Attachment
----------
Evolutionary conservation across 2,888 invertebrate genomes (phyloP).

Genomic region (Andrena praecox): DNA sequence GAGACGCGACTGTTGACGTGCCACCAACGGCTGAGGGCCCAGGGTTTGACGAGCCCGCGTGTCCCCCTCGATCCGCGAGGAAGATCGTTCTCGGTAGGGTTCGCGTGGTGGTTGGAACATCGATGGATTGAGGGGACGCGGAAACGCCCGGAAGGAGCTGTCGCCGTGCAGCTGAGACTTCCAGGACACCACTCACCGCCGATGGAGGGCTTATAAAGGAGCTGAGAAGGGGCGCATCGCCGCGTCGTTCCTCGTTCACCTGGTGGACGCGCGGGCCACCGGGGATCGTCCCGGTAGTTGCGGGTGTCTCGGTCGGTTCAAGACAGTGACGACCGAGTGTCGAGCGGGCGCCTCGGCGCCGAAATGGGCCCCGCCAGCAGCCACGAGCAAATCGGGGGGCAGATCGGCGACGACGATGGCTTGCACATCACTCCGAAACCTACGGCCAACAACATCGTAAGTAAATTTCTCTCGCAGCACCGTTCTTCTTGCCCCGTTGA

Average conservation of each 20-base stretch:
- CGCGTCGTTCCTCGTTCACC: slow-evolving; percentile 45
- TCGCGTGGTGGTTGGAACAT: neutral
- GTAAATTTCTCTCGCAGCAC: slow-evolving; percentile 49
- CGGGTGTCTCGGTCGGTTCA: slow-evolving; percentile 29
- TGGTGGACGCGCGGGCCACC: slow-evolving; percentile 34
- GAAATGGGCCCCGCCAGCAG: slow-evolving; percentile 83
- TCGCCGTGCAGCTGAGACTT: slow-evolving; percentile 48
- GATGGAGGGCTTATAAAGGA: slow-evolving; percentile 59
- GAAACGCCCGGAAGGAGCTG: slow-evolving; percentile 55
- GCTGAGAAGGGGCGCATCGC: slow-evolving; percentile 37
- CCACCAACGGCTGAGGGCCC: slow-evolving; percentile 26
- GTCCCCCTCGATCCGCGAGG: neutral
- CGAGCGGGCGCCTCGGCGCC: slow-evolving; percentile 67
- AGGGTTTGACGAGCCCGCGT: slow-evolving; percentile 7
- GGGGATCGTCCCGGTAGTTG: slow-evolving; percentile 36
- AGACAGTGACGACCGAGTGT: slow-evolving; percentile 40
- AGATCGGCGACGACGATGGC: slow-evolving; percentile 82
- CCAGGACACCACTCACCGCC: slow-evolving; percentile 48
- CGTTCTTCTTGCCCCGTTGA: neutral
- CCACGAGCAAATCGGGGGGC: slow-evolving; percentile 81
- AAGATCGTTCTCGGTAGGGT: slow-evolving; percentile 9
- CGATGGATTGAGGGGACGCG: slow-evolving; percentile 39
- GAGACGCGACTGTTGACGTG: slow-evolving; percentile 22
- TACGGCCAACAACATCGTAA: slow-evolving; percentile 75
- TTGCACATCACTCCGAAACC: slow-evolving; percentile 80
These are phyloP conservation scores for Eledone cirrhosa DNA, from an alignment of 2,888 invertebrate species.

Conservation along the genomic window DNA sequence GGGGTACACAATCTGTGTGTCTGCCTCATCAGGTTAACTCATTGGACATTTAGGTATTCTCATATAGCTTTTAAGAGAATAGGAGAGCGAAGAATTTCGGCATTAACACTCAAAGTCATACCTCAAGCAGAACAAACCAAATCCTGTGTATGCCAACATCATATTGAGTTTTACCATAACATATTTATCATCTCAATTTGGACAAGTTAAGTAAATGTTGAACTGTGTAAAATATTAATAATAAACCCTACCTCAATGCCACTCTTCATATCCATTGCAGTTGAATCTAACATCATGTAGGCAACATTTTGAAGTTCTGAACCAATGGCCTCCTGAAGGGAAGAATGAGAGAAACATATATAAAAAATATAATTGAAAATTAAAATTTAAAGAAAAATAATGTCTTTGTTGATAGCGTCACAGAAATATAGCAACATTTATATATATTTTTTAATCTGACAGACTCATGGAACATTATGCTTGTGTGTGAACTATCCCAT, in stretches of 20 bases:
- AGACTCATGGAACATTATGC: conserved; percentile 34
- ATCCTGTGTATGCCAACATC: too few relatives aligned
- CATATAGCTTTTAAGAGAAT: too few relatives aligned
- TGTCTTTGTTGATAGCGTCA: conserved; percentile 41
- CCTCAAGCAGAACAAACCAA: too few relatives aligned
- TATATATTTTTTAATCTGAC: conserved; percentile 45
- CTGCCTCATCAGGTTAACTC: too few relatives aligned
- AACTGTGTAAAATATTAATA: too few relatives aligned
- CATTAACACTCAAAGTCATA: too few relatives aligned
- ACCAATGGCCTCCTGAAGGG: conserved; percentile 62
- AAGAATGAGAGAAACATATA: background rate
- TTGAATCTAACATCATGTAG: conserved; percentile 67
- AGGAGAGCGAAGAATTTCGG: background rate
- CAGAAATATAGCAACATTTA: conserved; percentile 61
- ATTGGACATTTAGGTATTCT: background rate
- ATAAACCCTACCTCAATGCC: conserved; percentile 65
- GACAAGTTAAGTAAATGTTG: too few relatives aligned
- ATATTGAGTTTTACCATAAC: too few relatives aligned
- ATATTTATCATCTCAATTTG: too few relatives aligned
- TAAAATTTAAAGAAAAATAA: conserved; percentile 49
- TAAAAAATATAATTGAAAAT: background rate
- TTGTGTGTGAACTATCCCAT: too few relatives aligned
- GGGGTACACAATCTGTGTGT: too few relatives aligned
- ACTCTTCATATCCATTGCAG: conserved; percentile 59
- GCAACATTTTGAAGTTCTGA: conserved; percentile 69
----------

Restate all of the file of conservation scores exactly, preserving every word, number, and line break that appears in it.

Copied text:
Evolutionary conservation across 2,888 invertebrate genomes (phyloP).

Genomic region (Andrena praecox): DNA sequence GAGACGCGACTGTTGACGTGCCACCAACGGCTGAGGGCCCAGGGTTTGACGAGCCCGCGTGTCCCCCTCGATCCGCGAGGAAGATCGTTCTCGGTAGGGTTCGCGTGGTGGTTGGAACATCGATGGATTGAGGGGACGCGGAAACGCCCGGAAGGAGCTGTCGCCGTGCAGCTGAGACTTCCAGGACACCACTCACCGCCGATGGAGGGCTTATAAAGGAGCTGAGAAGGGGCGCATCGCCGCGTCGTTCCTCGTTCACCTGGTGGACGCGCGGGCCACCGGGGATCGTCCCGGTAGTTGCGGGTGTCTCGGTCGGTTCAAGACAGTGACGACCGAGTGTCGAGCGGGCGCCTCGGCGCCGAAATGGGCCCCGCCAGCAGCCACGAGCAAATCGGGGGGCAGATCGGCGACGACGATGGCTTGCACATCACTCCGAAACCTACGGCCAACAACATCGTAAGTAAATTTCTCTCGCAGCACCGTTCTTCTTGCCCCGTTGA

Average conservation of each 20-base stretch:
- CGCGTCGTTCCTCGTTCACC: slow-evolving; percentile 45
- TCGCGTGGTGGTTGGAACAT: neutral
- GTAAATTTCTCTCGCAGCAC: slow-evolving; percentile 49
- CGGGTGTCTCGGTCGGTTCA: slow-evolving; percentile 29
- TGGTGGACGCGCGGGCCACC: slow-evolving; percentile 34
- GAAATGGGCCCCGCCAGCAG: slow-evolving; percentile 83
- TCGCCGTGCAGCTGAGACTT: slow-evolving; percentile 48
- GATGGAGGGCTTATAAAGGA: slow-evolving; percentile 59
- GAAACGCCCGGAAGGAGCTG: slow-evolving; percentile 55
- GCTGAGAAGGGGCGCATCGC: slow-evolving; percentile 37
- CCACCAACGGCTGAGGGCCC: slow-evolving; percentile 26
- GTCCCCCTCGATCCGCGAGG: neutral
- CGAGCGGGCGCCTCGGCGCC: slow-evolving; percentile 67
- AGGGTTTGACGAGCCCGCGT: slow-evolving; percentile 7
- GGGGATCGTCCCGGTAGTTG: slow-evolving; percentile 36
- AGACAGTGACGACCGAGTGT: slow-evolving; percentile 40
- AGATCGGCGACGACGATGGC: slow-evolving; percentile 82
- CCAGGACACCACTCACCGCC: slow-evolving; percentile 48
- CGTTCTTCTTGCCCCGTTGA: neutral
- CCACGAGCAAATCGGGGGGC: slow-evolving; percentile 81
- AAGATCGTTCTCGGTAGGGT: slow-evolving; percentile 9
- CGATGGATTGAGGGGACGCG: slow-evolving; percentile 39
- GAGACGCGACTGTTGACGTG: slow-evolving; percentile 22
- TACGGCCAACAACATCGTAA: slow-evolving; percentile 75
- TTGCACATCACTCCGAAACC: slow-evolving; percentile 80
These are phyloP conservation scores for Eledone cirrhosa DNA, from an alignment of 2,888 invertebrate species.

Conservation along the genomic window DNA sequence GGGGTACACAATCTGTGTGTCTGCCTCATCAGGTTAACTCATTGGACATTTAGGTATTCTCATATAGCTTTTAAGAGAATAGGAGAGCGAAGAATTTCGGCATTAACACTCAAAGTCATACCTCAAGCAGAACAAACCAAATCCTGTGTATGCCAACATCATATTGAGTTTTACCATAACATATTTATCATCTCAATTTGGACAAGTTAAGTAAATGTTGAACTGTGTAAAATATTAATAATAAACCCTACCTCAATGCCACTCTTCATATCCATTGCAGTTGAATCTAACATCATGTAGGCAACATTTTGAAGTTCTGAACCAATGGCCTCCTGAAGGGAAGAATGAGAGAAACATATATAAAAAATATAATTGAAAATTAAAATTTAAAGAAAAATAATGTCTTTGTTGATAGCGTCACAGAAATATAGCAACATTTATATATATTTTTTAATCTGACAGACTCATGGAACATTATGCTTGTGTGTGAACTATCCCAT, in stretches of 20 bases:
- AGACTCATGGAACATTATGC: conserved; percentile 34
- ATCCTGTGTATGCCAACATC: too few relatives aligned
- CATATAGCTTTTAAGAGAAT: too few relatives aligned
- TGTCTTTGTTGATAGCGTCA: conserved; percentile 41
- CCTCAAGCAGAACAAACCAA: too few relatives aligned
- TATATATTTTTTAATCTGAC: conserved; percentile 45
- CTGCCTCATCAGGTTAACTC: too few relatives aligned
- AACTGTGTAAAATATTAATA: too few relatives aligned
- CATTAACACTCAAAGTCATA: too few relatives aligned
- ACCAATGGCCTCCTGAAGGG: conserved; percentile 62
- AAGAATGAGAGAAACATATA: background rate
- TTGAATCTAACATCATGTAG: conserved; percentile 67
- AGGAGAGCGAAGAATTTCGG: background rate
- CAGAAATATAGCAACATTTA: conserved; percentile 61
- ATTGGACATTTAGGTATTCT: background rate
- ATAAACCCTACCTCAATGCC: conserved; percentile 65
- GACAAGTTAAGTAAATGTTG: too few relatives aligned
- ATATTGAGTTTTACCATAAC: too few relatives aligned
- ATATTTATCATCTCAATTTG: too few relatives aligned
- TAAAATTTAAAGAAAAATAA: conserved; percentile 49
- TAAAAAATATAATTGAAAAT: background rate
- TTGTGTGTGAACTATCCCAT: too few relatives aligned
- GGGGTACACAATCTGTGTGT: too few relatives aligned
- ACTCTTCATATCCATTGCAG: conserved; percentile 59
- GCAACATTTTGAAGTTCTGA: conserved; percentile 69